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Static processor allocation in a soft real-time multiprocessor environment

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2 Author(s)
Carlson, B.M. ; Comput. Syst. Res. Inst., Toronto Univ., Ont., Canada ; Dowdy, L.W.

Soft real-time environments consist of jobs that must receive service within a particular time interval. If service for a specific job is not completed by the end of its time interval, it is said to be lost; in addition, the computation time expended on the job is wasted, and any further computation for the job is discontinued. The goal of a system designer is to provide an environment that minimizes the number of jobs that are lost. If a parallel environment is available, the system designer has two options: Allow each processor to execute a job individually, or let multiple processors cooperate in executing a job. This article shows, for two classes of static allocation policies, that simple comparative analytical models may be used to indicate which option minimizes the number of lost jobs, as a function of workload intensity. The first class of policies, called equal partitions, statically decomposes the system into equal-size sets of processors and executes one job per partition. These policies are frequently employed in other contexts. The second class of policies, called two partitions, statically partitions the processors into two sets, not necessarily of the same size. Surprisingly, it is observed mathematically that even for statistically identical jobs, this class of policies is superior to equal partitions under certain loadings. The analysis is validated experimentally with a workload executed on a 16-node iPSC/2 hypercube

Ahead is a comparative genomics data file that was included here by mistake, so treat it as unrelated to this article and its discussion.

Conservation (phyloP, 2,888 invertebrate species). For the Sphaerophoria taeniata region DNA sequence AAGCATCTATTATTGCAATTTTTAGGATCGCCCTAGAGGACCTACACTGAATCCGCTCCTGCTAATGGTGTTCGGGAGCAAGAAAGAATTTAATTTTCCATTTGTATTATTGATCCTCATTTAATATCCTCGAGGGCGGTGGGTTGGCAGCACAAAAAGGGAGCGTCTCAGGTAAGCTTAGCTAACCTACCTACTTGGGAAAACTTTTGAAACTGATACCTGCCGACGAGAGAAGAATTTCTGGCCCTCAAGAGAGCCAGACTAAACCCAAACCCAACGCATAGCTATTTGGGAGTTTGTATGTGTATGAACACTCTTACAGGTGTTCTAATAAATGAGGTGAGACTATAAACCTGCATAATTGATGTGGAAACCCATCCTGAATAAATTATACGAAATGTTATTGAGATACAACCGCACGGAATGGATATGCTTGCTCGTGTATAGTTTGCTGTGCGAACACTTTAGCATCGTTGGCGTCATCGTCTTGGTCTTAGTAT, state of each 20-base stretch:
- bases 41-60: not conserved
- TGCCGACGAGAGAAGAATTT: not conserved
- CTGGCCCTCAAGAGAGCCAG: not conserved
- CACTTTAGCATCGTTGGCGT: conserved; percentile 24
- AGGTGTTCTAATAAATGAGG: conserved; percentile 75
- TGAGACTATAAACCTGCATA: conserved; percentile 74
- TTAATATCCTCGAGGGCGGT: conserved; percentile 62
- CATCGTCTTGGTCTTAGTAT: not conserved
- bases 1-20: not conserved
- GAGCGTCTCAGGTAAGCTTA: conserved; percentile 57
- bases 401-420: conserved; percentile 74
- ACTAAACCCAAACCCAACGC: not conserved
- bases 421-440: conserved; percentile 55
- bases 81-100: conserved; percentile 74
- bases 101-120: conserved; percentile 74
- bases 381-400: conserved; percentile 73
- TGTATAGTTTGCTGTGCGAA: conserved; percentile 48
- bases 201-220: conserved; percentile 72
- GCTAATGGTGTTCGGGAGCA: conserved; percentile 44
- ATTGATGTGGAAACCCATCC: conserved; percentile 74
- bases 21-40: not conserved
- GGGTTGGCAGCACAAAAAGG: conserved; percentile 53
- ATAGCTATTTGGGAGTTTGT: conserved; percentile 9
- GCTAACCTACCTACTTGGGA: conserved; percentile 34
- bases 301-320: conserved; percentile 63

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Parallel and Distributed Systems, IEEE Transactions on  (Volume:5 ,  Issue: 3 )